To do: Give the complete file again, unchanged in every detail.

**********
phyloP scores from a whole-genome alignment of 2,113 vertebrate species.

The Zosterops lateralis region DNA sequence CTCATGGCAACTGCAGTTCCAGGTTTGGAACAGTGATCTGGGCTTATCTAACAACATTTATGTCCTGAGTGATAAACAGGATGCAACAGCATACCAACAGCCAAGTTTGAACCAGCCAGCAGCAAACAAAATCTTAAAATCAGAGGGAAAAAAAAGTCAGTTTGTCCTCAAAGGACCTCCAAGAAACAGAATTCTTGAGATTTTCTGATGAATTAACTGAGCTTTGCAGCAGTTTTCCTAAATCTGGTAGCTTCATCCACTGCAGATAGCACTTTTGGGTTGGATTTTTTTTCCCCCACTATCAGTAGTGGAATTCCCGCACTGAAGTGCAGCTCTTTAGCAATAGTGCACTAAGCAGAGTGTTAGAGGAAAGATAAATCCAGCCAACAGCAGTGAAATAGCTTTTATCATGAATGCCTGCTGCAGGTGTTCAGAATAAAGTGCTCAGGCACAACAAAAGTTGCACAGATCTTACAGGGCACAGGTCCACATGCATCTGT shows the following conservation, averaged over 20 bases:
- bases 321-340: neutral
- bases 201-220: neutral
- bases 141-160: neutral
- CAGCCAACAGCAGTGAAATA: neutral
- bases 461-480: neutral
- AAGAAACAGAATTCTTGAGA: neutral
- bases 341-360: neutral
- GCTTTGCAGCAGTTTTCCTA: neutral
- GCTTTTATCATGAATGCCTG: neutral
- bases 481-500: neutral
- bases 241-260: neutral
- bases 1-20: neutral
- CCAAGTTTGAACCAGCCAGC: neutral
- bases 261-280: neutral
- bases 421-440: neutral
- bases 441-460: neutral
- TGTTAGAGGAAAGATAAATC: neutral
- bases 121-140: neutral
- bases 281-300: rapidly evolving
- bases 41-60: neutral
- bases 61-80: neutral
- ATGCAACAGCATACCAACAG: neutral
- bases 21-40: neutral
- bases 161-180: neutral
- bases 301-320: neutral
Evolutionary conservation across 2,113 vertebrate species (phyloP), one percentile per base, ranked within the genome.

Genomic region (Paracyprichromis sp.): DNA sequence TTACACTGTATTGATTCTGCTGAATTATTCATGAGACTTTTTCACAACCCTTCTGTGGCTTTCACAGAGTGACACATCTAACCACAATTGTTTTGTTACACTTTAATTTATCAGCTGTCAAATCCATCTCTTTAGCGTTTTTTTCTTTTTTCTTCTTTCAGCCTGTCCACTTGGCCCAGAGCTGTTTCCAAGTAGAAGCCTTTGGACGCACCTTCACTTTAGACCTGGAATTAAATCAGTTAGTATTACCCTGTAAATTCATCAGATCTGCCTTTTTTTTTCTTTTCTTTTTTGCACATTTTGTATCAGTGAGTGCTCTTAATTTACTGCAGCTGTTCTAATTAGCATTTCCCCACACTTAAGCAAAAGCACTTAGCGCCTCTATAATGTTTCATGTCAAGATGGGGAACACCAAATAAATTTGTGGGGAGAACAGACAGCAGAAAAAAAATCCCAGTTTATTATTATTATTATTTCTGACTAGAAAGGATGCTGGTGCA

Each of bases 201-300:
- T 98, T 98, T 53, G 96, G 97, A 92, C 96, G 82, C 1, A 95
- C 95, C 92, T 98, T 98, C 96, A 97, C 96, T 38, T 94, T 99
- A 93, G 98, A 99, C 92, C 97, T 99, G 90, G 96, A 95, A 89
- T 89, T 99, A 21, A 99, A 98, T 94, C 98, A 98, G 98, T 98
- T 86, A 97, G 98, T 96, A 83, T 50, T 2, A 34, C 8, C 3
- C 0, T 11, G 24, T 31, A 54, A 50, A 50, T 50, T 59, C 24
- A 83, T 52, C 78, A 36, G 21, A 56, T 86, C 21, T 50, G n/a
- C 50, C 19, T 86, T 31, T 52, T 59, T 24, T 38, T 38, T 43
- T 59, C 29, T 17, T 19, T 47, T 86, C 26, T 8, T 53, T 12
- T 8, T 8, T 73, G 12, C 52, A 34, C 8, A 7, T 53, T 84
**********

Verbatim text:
phyloP scores from a whole-genome alignment of 2,113 vertebrate species.

The Zosterops lateralis region DNA sequence CTCATGGCAACTGCAGTTCCAGGTTTGGAACAGTGATCTGGGCTTATCTAACAACATTTATGTCCTGAGTGATAAACAGGATGCAACAGCATACCAACAGCCAAGTTTGAACCAGCCAGCAGCAAACAAAATCTTAAAATCAGAGGGAAAAAAAAGTCAGTTTGTCCTCAAAGGACCTCCAAGAAACAGAATTCTTGAGATTTTCTGATGAATTAACTGAGCTTTGCAGCAGTTTTCCTAAATCTGGTAGCTTCATCCACTGCAGATAGCACTTTTGGGTTGGATTTTTTTTCCCCCACTATCAGTAGTGGAATTCCCGCACTGAAGTGCAGCTCTTTAGCAATAGTGCACTAAGCAGAGTGTTAGAGGAAAGATAAATCCAGCCAACAGCAGTGAAATAGCTTTTATCATGAATGCCTGCTGCAGGTGTTCAGAATAAAGTGCTCAGGCACAACAAAAGTTGCACAGATCTTACAGGGCACAGGTCCACATGCATCTGT shows the following conservation, averaged over 20 bases:
- bases 321-340: neutral
- bases 201-220: neutral
- bases 141-160: neutral
- CAGCCAACAGCAGTGAAATA: neutral
- bases 461-480: neutral
- AAGAAACAGAATTCTTGAGA: neutral
- bases 341-360: neutral
- GCTTTGCAGCAGTTTTCCTA: neutral
- GCTTTTATCATGAATGCCTG: neutral
- bases 481-500: neutral
- bases 241-260: neutral
- bases 1-20: neutral
- CCAAGTTTGAACCAGCCAGC: neutral
- bases 261-280: neutral
- bases 421-440: neutral
- bases 441-460: neutral
- TGTTAGAGGAAAGATAAATC: neutral
- bases 121-140: neutral
- bases 281-300: rapidly evolving
- bases 41-60: neutral
- bases 61-80: neutral
- ATGCAACAGCATACCAACAG: neutral
- bases 21-40: neutral
- bases 161-180: neutral
- bases 301-320: neutral
Evolutionary conservation across 2,113 vertebrate species (phyloP), one percentile per base, ranked within the genome.

Genomic region (Paracyprichromis sp.): DNA sequence TTACACTGTATTGATTCTGCTGAATTATTCATGAGACTTTTTCACAACCCTTCTGTGGCTTTCACAGAGTGACACATCTAACCACAATTGTTTTGTTACACTTTAATTTATCAGCTGTCAAATCCATCTCTTTAGCGTTTTTTTCTTTTTTCTTCTTTCAGCCTGTCCACTTGGCCCAGAGCTGTTTCCAAGTAGAAGCCTTTGGACGCACCTTCACTTTAGACCTGGAATTAAATCAGTTAGTATTACCCTGTAAATTCATCAGATCTGCCTTTTTTTTTCTTTTCTTTTTTGCACATTTTGTATCAGTGAGTGCTCTTAATTTACTGCAGCTGTTCTAATTAGCATTTCCCCACACTTAAGCAAAAGCACTTAGCGCCTCTATAATGTTTCATGTCAAGATGGGGAACACCAAATAAATTTGTGGGGAGAACAGACAGCAGAAAAAAAATCCCAGTTTATTATTATTATTATTTCTGACTAGAAAGGATGCTGGTGCA

Each of bases 201-300:
- T 98, T 98, T 53, G 96, G 97, A 92, C 96, G 82, C 1, A 95
- C 95, C 92, T 98, T 98, C 96, A 97, C 96, T 38, T 94, T 99
- A 93, G 98, A 99, C 92, C 97, T 99, G 90, G 96, A 95, A 89
- T 89, T 99, A 21, A 99, A 98, T 94, C 98, A 98, G 98, T 98
- T 86, A 97, G 98, T 96, A 83, T 50, T 2, A 34, C 8, C 3
- C 0, T 11, G 24, T 31, A 54, A 50, A 50, T 50, T 59, C 24
- A 83, T 52, C 78, A 36, G 21, A 56, T 86, C 21, T 50, G n/a
- C 50, C 19, T 86, T 31, T 52, T 59, T 24, T 38, T 38, T 43
- T 59, C 29, T 17, T 19, T 47, T 86, C 26, T 8, T 53, T 12
- T 8, T 8, T 73, G 12, C 52, A 34, C 8, A 7, T 53, T 84